History of Phoenicia - George Rawlinson




Phoenicia Under the Greeks

(323 to 65 B.C.)

The Phoenicians faithful subjects of Alexander—At his death Phoenicia falls, first to Laomedon, then to Ptolemy Lagi—Is held by the Ptolemies for seventy years—Passes willingly, B.C. 198, under the Seleucidae—Relations with the Seleucid princes and with the Jews—Hellenisation of Phoenicia—Continued devotion of the Phoenicians generally to trade and commerce—Material prosperity of Phoenicia.

Phoenicia continued faithful to Alexander during the remainder of his career. Phoenician vessels were sent across the Aegean to the coast of the Peloponnese to maintain the Macedonian interest in that quarter. Large numbers of the mercantile class accompanied the march of his army for the purposes of traffic. A portion of these, when Alexander reached the Hydaspes and determined to sail down the course of the Indus to the sea, were drafted into the vessels which he caused to be built, descended the river, and accompanied Nearchus in his voyage from Patala to the Persian Gulf. Others still remained with the land force, and marched with Alexander himself across the frightful deserts of Beloochistan, where they collected the nard and myrrh, which were almost its only products, and which were produced in such abundance as to scent the entire region.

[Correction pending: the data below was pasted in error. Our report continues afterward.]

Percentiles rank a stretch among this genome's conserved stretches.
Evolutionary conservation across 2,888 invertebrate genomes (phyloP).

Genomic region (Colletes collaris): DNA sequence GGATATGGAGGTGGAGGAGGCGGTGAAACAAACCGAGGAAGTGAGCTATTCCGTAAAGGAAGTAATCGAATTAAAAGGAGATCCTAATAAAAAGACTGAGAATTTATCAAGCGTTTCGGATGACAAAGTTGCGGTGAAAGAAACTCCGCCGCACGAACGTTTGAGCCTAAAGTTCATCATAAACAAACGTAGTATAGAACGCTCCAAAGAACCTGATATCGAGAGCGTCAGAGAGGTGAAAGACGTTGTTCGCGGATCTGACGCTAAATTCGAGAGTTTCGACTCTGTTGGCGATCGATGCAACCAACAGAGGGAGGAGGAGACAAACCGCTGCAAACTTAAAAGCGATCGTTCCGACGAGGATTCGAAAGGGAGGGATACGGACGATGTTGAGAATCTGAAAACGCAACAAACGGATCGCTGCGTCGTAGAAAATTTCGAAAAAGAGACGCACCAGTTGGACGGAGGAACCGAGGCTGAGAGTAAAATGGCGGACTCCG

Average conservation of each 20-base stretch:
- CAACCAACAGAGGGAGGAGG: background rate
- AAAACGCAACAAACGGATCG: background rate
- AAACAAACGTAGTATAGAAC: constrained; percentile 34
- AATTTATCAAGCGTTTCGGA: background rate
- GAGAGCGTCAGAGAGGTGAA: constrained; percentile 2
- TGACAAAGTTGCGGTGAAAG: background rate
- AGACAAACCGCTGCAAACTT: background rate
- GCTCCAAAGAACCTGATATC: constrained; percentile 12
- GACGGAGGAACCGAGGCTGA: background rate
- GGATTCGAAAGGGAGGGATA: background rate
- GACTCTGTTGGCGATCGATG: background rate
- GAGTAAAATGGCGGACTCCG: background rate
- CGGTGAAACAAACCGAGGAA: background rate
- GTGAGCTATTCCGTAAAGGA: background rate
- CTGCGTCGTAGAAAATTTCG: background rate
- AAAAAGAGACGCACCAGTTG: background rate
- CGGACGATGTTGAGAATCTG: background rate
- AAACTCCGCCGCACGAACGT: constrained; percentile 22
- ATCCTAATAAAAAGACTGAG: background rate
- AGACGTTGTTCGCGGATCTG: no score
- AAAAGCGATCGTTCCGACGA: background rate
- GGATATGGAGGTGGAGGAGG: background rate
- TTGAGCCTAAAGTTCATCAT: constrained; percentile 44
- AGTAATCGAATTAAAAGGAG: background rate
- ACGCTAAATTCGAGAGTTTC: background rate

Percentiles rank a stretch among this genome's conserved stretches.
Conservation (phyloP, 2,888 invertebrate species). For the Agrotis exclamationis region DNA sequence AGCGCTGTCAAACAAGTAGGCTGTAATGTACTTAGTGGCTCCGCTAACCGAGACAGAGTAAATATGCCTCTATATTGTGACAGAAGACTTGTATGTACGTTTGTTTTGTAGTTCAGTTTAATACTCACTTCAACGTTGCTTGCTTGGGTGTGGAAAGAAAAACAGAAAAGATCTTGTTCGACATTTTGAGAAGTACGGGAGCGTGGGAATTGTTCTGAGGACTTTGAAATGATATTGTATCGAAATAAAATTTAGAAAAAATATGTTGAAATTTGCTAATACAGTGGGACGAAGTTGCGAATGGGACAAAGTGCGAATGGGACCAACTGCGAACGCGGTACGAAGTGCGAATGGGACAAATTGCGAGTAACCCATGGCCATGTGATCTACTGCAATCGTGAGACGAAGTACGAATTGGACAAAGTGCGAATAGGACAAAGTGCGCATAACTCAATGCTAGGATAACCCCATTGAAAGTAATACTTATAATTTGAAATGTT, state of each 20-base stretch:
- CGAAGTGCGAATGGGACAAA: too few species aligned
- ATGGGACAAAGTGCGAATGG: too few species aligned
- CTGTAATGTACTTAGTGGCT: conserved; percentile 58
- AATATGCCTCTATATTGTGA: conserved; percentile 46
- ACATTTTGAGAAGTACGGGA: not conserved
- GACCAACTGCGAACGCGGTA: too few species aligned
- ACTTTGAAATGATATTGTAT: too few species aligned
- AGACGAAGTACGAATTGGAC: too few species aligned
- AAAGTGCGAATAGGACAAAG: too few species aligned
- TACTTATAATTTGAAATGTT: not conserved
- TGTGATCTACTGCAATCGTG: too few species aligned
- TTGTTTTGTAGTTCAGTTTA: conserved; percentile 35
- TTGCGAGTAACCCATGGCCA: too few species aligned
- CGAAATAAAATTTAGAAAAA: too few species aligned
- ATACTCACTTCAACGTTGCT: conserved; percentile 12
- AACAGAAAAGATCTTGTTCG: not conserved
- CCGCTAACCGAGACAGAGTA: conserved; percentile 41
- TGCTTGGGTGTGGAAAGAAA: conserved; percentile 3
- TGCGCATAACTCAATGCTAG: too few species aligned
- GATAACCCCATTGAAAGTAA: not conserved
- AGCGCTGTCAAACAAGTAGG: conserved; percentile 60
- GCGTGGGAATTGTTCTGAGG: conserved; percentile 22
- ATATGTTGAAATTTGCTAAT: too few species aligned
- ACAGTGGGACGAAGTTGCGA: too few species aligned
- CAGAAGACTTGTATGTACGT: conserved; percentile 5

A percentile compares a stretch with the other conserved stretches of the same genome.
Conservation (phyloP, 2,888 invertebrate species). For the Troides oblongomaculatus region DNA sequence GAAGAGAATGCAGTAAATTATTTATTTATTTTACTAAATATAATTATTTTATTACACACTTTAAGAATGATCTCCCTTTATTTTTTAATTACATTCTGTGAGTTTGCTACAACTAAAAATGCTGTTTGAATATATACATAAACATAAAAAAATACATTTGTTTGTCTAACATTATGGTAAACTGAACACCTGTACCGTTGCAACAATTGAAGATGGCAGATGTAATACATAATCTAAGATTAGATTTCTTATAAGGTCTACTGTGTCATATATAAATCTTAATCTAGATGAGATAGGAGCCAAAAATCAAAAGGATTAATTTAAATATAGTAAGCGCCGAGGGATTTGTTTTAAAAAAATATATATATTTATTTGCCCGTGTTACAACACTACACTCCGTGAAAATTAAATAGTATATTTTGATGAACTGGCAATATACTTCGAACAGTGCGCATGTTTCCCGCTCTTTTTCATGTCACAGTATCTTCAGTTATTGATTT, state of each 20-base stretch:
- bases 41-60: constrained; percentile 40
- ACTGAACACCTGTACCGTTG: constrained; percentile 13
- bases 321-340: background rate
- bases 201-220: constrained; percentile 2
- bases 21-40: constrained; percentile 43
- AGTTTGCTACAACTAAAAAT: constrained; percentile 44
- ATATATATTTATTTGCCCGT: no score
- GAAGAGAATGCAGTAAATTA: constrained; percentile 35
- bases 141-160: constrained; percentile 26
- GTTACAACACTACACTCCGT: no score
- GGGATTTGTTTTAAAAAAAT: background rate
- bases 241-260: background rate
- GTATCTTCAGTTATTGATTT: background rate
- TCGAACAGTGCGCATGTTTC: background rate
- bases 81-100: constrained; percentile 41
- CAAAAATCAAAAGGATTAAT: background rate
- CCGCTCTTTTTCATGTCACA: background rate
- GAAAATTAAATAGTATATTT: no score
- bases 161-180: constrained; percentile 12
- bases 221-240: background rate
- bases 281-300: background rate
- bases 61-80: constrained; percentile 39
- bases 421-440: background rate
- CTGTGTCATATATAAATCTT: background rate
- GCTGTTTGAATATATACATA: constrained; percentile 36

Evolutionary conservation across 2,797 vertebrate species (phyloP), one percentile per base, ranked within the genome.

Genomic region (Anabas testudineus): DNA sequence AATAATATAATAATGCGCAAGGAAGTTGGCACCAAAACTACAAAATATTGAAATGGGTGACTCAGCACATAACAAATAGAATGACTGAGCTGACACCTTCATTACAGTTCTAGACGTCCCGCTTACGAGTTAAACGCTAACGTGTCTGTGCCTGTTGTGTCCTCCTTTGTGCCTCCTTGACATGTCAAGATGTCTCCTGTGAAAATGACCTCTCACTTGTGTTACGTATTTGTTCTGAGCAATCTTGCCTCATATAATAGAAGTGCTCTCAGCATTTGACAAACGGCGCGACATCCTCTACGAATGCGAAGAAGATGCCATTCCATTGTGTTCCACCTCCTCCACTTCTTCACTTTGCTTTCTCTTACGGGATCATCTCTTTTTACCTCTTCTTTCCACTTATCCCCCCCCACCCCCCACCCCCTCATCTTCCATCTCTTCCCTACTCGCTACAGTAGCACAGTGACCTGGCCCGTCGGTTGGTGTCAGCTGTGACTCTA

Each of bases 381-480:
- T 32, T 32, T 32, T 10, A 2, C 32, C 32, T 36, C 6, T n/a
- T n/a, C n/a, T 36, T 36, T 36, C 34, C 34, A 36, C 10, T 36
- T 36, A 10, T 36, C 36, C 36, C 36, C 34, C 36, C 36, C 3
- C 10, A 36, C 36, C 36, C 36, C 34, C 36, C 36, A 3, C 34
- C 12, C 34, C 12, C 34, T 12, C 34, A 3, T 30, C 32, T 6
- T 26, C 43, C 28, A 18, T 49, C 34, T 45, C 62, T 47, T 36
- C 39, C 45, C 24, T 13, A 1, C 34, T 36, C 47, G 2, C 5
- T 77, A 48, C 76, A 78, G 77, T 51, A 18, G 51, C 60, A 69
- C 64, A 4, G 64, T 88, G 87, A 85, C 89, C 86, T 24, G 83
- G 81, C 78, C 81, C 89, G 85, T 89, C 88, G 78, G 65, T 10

On Alexander's return to Babylon, Phoenicia was required to supply him with additional vessels, and readily complied with the demand. A fleet of forty-eight ships—two of them quinqueremes, four quadriremes, twelve triremes, and thirty pentaconters, or fifty-oared galleys—was constructed on the Phoenician coast, carried in fragments to Thapsacus on the Euphrates, and there put together and launched on the stream of the Euphrates, down which it sailed to Babylon. Seafaring men from Phoenicia and Syria were at the same time enlisted in considerable numbers, and brought to Alexander at his new capital to man the ships which he was building there, and also to supply colonists for the coasts of the Persian Gulf and the islands scattered over its surface. Alexander, among his many projects, nourished an intention of adding to his dominions, at any rate, the seaboard of Arabia, and understood that for this purpose he must establish in the Persian Gulf a great naval power, such as Phoenicia alone out of all the countries under his dominion was able to furnish. His untimely death brought all these schemes to an end, and plunged the East into a sea of troubles.